Justice for All
 Church in Decline
 Striking Similarity
 The Efficacy of Prayer
 Are You Ready for Change?
 A Question of Vocation
 The Challenge of Change
 Elul 24
 Elul 23
 Elul 22

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 Elul 5777 (9)
 Exploring Translation Theories (25)
 Live Like You Give a Damn
 Memory and Identity
 The Creative Word (19)
 The Cross-Cultural Process (7)
 The Old Testament is Dying
 The Oral Gospel Tradition (4)
 We the People (8)


Monday, 26 October 2015

The Hermeneutic Circle

Starting a new section in "The Prophets", James Sanders makes another telling observation:

Torah and Canon: 2nd Edition,
James A. Sanders, Cascade Books, 2005, page 89

Everyone who approaches a biblical text does so with some prior understanding of what the text is. In the case of the Bible most people interested in it today were introduced to it in some believing community, Jewish or Christian, and, as already stressed, the serious reader needs to set that aside and attempt to read the text critically.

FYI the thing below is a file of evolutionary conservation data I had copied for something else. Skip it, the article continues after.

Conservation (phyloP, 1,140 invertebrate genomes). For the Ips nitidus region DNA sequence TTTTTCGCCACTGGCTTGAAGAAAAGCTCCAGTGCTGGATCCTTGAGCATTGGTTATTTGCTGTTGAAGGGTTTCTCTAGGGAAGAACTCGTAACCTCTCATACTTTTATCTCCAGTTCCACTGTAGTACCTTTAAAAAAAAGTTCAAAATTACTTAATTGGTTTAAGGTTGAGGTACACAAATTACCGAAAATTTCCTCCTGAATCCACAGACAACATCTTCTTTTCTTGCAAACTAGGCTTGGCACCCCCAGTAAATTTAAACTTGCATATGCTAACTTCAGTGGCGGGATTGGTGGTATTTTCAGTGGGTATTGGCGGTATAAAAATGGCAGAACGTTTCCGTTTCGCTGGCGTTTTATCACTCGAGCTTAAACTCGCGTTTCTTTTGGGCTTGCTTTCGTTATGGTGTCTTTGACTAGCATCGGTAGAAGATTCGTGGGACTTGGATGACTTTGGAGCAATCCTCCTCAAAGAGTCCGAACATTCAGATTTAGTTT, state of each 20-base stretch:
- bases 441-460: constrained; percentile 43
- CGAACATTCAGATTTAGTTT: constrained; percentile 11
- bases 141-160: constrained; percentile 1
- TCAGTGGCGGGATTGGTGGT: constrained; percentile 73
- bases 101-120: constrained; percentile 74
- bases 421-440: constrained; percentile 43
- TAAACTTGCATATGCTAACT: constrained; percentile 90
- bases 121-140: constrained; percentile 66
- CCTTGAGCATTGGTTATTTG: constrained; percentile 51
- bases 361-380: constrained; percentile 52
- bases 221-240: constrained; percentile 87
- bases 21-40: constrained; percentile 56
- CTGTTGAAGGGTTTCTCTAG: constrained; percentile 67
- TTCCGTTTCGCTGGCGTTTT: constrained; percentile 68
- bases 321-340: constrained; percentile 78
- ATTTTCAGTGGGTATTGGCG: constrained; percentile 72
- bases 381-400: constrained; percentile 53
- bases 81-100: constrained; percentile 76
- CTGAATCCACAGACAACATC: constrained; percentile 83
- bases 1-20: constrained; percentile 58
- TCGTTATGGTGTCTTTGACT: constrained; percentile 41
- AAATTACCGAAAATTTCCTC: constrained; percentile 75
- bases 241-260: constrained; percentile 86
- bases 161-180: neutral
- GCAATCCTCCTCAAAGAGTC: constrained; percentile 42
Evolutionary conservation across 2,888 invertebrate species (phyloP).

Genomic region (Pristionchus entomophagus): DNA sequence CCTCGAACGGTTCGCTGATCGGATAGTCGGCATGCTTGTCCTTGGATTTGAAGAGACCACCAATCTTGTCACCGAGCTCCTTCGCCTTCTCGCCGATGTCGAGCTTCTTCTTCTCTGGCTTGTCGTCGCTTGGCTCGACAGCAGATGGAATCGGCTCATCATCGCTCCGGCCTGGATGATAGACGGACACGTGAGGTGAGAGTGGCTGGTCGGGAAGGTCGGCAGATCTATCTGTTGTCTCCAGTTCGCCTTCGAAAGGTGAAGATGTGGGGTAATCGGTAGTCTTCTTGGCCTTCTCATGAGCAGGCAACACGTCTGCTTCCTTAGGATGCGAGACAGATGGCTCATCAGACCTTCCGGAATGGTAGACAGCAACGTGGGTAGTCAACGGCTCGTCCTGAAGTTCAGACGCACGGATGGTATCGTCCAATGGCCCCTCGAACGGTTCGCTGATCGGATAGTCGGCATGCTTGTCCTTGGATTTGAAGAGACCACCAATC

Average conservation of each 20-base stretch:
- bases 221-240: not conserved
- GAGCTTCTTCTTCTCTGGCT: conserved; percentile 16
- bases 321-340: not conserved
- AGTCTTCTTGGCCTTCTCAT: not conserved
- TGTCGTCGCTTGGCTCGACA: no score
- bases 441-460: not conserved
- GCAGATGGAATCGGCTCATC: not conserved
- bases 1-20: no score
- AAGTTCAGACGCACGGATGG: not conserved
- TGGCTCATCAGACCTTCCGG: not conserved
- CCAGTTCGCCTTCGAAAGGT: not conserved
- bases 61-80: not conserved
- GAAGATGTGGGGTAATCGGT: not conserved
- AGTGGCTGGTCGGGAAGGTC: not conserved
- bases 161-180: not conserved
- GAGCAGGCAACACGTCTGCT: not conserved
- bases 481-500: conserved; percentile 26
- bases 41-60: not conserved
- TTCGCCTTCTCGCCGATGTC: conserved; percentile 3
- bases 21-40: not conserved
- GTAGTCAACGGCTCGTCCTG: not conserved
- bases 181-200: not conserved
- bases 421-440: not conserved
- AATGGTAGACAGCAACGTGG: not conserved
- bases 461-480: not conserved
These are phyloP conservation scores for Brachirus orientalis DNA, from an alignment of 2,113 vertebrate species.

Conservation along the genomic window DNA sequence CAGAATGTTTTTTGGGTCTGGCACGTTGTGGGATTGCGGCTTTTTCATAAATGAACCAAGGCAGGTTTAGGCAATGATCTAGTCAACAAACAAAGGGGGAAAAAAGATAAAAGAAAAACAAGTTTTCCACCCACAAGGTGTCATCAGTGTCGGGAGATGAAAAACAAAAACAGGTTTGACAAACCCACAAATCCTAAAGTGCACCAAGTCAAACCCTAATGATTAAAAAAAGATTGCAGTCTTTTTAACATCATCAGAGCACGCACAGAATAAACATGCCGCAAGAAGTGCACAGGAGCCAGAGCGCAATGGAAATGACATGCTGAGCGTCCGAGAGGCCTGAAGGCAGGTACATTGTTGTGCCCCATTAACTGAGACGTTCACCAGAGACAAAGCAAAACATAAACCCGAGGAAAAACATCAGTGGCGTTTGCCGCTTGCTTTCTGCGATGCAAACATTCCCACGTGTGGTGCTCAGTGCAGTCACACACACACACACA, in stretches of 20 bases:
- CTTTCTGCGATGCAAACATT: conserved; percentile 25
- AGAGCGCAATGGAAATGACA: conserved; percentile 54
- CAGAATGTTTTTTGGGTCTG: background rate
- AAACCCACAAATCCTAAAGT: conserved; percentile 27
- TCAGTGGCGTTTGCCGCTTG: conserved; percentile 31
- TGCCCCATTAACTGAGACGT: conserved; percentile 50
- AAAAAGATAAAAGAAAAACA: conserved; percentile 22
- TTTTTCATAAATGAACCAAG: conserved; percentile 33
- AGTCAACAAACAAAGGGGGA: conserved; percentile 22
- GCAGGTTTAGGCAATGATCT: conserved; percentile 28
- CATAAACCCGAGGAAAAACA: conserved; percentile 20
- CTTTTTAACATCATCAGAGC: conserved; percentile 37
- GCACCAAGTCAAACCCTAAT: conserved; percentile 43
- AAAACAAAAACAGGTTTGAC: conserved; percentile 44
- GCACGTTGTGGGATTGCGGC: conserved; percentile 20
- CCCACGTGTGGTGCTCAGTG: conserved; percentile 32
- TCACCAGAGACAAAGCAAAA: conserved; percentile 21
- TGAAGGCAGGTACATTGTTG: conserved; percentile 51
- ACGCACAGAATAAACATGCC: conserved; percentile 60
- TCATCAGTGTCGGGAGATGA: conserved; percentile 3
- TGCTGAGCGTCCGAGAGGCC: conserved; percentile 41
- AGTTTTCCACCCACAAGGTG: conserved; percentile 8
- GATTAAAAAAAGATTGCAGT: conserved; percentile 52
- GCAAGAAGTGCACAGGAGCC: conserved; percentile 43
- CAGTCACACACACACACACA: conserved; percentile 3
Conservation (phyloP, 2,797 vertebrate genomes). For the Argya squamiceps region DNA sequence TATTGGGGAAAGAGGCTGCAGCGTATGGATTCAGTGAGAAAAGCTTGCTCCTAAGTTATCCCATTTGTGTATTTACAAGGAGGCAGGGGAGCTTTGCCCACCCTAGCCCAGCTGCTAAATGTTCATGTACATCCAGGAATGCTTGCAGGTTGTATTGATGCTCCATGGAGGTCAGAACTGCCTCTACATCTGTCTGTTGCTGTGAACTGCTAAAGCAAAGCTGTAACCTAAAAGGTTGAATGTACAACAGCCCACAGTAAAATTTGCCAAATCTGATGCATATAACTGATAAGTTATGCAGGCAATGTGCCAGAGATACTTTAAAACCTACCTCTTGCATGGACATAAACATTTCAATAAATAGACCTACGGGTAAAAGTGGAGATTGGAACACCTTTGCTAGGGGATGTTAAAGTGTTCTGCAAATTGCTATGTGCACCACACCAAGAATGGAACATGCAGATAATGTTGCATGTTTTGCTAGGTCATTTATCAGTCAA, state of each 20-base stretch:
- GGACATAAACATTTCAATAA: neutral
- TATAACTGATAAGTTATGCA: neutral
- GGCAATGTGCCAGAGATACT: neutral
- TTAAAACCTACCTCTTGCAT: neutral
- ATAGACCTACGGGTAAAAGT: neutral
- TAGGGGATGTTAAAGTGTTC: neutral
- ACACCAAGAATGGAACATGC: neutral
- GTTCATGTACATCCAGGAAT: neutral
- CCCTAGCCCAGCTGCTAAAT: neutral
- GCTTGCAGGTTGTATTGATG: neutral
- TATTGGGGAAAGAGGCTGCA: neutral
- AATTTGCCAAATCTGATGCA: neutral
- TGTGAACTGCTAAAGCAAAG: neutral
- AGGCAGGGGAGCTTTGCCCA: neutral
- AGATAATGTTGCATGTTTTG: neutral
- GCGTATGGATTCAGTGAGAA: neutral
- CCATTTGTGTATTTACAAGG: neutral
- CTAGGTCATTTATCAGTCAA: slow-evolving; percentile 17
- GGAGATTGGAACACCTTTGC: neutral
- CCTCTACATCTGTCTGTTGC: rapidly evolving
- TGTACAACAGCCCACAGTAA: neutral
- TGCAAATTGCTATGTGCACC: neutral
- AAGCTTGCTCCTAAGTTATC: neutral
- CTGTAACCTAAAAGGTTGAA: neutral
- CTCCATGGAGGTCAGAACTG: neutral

Now before your hackles start to rise, he explains:

"Critically" here does not mean being critical of the Bible; it means being critically aware of our prior understandings of the text and trying to understand it in its original historical contexts. Theologically the question then becomes, "What was G-d saying to Israel (us, at that time) throgh Moses, or through Jeremiah, or through the apostles?"

And here's the warning:

To rwad the Bible as "Bible prophecy" directly for our time, or to read it as a kind of Bible code, is to abuse it and to denigrate the experiences of the prophets and the apostles and their struggles in their time.

Posted By Jonathan, 9:00am Comment Comments: